I drive for Amazon Flex and DoorDash. As I tried to change careers, health issues and caregiving duties landed me in the precarious world of app-based work. The companies I work for say that this type of on-demand work is flexible; it is anything but. When I start my day, I have no idea how many hours I will have to work to earn enough money to survive. Every app worker knows we’re one canceled trip, bad grade, or algorithmic quirk away from being deactivated (fired).
A colleague of mine in Philadelphia, Thomas Nock, is a Social Security recipient. He started driving for Uber in 2016 to supplement his income. In February, Uber deactivated Thomas’ account during the annual background check. There had been no change in his background and he was told it would be over in three to five working days. Two months later, Thomas is still unemployed.
Senate Bill 949 is a bill currently pending in Pennsylvania, drafted by the Silicon Valley app companies, that purports to provide benefits to construction workers, but instead guarantees that we can be treated as employees while still receiving inferior benefits and depriving us of our rights.
I think this bill is a bad idea. Not only does SB 949 exclude any salary guarantees, it does not guarantee benefits at all. The bill establishes an industry-led council to create all standards suitable for corporate profits. This allows Silicon Valley companies to control us more than they already do, while exempting them from complying with laws that protect workers’ rights.
Currently, app-based workers qualify for unemployment when we are unable to work through no fault of ours, as a result of a 2020 Pennsylvania Supreme Court ruling, who said network companies control our work, and the conditions they claim to give us independence — like being able to log on and off — aren’t enough to withhold unemployment benefits. But these companies often refuse to cooperate with the Pennsylvania Department of Labor and Industry, leaving drivers like Thomas struggling financially. Whose interest is it to create a separate, company-run unemployment system when so much has recently been devoted to updates to the state unemployment system?
Workers’ rights are only valid to the extent that we are able to enforce them. By calling us “independent contractors” – whether or not we are allowed to set our own prices or other markers of an independent business owner – the bill takes away our right to seek performance by the through government agencies to which any other worker has access.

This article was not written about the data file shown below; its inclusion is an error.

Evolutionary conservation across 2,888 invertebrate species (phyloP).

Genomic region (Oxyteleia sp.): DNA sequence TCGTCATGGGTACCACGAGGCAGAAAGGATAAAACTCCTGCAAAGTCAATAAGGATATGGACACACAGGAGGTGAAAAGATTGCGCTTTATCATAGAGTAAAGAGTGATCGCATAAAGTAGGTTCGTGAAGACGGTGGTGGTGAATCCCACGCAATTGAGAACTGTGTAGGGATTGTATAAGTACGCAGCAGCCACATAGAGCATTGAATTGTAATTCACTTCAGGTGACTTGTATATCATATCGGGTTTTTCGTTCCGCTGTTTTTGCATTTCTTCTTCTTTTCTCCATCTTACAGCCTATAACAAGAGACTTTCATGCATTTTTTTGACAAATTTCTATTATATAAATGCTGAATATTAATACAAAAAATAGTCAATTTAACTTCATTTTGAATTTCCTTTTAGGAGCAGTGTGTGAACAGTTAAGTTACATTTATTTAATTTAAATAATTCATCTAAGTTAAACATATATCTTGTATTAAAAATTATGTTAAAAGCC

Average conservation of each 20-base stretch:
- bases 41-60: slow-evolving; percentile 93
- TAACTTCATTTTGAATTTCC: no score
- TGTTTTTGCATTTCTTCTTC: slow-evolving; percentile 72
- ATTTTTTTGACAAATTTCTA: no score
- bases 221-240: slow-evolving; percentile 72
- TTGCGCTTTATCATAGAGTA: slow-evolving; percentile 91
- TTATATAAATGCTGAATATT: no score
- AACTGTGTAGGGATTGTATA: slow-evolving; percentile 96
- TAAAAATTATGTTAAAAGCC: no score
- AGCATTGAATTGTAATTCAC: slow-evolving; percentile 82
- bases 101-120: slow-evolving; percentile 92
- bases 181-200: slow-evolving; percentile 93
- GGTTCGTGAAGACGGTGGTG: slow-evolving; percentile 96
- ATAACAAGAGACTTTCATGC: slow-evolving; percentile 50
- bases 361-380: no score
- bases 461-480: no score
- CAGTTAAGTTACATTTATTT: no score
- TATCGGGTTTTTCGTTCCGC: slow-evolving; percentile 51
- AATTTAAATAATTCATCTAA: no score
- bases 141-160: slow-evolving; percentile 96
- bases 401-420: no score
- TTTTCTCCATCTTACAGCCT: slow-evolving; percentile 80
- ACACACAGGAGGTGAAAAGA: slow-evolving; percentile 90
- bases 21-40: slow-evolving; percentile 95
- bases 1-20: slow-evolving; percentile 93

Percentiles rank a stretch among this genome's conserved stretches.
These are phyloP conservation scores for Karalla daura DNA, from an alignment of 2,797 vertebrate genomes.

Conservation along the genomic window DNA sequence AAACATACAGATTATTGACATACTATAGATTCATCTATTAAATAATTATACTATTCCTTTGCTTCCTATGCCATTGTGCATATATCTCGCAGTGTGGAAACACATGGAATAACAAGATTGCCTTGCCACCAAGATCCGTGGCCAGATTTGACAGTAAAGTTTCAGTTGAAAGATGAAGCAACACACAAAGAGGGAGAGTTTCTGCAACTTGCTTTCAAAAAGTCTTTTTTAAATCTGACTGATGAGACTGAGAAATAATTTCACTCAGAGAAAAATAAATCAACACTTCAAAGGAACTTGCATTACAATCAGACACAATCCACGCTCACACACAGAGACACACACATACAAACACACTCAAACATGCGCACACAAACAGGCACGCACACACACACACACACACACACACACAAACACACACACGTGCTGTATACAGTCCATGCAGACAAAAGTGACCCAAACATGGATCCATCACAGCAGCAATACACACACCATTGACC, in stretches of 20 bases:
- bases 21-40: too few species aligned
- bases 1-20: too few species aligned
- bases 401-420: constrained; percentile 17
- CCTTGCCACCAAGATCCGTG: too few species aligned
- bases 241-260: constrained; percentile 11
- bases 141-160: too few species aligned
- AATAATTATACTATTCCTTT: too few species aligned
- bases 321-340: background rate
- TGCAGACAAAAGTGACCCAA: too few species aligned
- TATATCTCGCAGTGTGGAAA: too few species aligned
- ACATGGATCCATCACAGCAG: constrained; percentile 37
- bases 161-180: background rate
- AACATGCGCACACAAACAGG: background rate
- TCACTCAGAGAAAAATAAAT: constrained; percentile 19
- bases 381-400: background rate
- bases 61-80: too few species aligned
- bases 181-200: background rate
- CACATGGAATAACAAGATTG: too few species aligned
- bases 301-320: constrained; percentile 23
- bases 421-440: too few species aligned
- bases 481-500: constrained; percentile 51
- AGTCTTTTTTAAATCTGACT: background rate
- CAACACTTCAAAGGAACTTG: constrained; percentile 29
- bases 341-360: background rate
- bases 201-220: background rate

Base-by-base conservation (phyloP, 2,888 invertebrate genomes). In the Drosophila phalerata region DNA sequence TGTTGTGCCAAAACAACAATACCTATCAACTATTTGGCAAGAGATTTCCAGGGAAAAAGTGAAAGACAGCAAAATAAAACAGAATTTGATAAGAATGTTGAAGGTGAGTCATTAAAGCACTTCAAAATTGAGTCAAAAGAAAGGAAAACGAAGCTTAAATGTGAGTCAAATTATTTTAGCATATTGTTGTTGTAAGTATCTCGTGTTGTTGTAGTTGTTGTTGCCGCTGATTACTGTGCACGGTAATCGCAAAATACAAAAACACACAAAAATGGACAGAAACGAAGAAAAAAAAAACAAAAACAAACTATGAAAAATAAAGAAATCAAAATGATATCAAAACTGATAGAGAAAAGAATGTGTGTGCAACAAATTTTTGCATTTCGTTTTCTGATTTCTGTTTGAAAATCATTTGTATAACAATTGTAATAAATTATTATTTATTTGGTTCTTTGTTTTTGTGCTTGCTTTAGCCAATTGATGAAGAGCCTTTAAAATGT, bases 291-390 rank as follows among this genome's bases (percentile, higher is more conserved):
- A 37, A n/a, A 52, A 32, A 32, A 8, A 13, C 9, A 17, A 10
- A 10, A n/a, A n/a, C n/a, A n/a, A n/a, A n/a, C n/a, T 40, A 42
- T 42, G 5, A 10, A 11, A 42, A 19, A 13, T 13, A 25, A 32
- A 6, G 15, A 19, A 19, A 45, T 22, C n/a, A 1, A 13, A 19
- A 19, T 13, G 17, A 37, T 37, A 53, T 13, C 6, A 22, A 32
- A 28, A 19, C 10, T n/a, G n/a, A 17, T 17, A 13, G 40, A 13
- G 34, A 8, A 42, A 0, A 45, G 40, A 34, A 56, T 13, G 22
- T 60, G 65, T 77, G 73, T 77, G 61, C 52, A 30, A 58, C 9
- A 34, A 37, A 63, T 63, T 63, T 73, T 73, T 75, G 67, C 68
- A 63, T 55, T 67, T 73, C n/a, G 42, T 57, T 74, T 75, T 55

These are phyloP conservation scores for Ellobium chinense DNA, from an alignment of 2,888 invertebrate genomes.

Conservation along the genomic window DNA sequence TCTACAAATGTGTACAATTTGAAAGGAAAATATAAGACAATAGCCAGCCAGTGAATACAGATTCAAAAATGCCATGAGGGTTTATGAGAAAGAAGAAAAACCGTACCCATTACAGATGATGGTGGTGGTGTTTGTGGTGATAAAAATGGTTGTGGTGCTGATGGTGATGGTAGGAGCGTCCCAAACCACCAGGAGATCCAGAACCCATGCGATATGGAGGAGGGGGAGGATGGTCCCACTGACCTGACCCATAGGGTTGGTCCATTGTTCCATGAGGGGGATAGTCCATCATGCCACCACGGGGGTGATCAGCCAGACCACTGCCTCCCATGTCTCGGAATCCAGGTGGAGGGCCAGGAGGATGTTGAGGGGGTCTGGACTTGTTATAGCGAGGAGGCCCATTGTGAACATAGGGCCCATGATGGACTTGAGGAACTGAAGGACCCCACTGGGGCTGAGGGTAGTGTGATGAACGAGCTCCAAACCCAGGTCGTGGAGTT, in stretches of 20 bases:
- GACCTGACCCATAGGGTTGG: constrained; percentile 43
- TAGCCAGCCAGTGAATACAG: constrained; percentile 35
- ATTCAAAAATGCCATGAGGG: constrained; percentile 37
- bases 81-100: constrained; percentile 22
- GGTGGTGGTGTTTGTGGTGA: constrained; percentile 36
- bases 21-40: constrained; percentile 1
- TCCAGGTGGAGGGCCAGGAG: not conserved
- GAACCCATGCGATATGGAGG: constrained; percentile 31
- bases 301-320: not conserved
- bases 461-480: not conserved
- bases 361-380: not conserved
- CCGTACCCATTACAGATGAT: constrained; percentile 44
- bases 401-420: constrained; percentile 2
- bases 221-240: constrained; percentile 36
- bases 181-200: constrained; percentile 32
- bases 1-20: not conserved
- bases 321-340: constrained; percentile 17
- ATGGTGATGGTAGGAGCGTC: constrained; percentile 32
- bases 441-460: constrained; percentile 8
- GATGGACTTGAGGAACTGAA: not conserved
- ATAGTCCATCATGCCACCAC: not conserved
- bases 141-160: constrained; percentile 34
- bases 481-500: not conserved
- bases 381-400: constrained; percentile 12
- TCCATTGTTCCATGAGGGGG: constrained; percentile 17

Nothing about our work excludes us from the existing benefits that most workers enjoy. Many application pilots have served on the front lines of the pandemic. It is absurd that under a dark cloud of violence and murder transportation workers, any efforts that prevent us from accessing existing workers’ compensation insurance would be considered by our legislators. SB 949 only states that companies must “make available” accident insurance. In other words, they can just make us buy our own accident insurance like they already do.
“No good can come from codifying the right of these corporations to do whatever they want.”
The bill purports to guarantee our right not to be discriminated against, but it takes away our right to have formal discrimination complaints reviewed by the Equal Employment Opportunity Commission. SB 949 also permanently prohibits us from recovering stolen wages through the state Department of Labor and Industry. Perhaps worst of all, SB 949 shuts us out of the National Labor Relations Acteliminating our right to negotiate our contracts or be protected from retaliation.
» LEARN MORE: I am a DoorDash delivery driver. I deserve both flexibility and a safety net. | Opinion
For many drivers, the only way to make ends meet is to open multiple apps. So if one is slow or pays less than expenses, they have the freedom to choose. SB 949 would take away our right to choose between the best offers from multiple apps at once, a common practice in our industry called multi-apping.
App companies are notoriously opaque and uncommunicative with their own employees as well as state lawmakers and regulators. Nothing good can come from codifying the right of these societies to do whatever they want. Under SB 949, no city or county would be allowed to set its own standards other than what the industry-run board decides. For example, if Philadelphia or Pittsburgh decide to require higher standards for drivers – such as a minimum wage standard found in New York or Seattle — SB 949 would prevent these standards from becoming law.
The SB 949 offers nothing that drivers want and need to do their dangerous and unpredictable job. He’s rolling out a red carpet for San Francisco’s tech giants to withhold taxes they owe our state and benefits already owed to their workers. There’s nothing stopping companies like DoorDash, Uber, and Amazon from providing perks now. We should continue to invest in and enforce the existing benefits system for the benefit of all workers, rather than letting app companies and venture capitalists dictate laws restricting the freedom of our state.
Patricia Hearons is a Philadelphia driver transitioning into the tech industry after years of research in neuroscience and data migration and validation.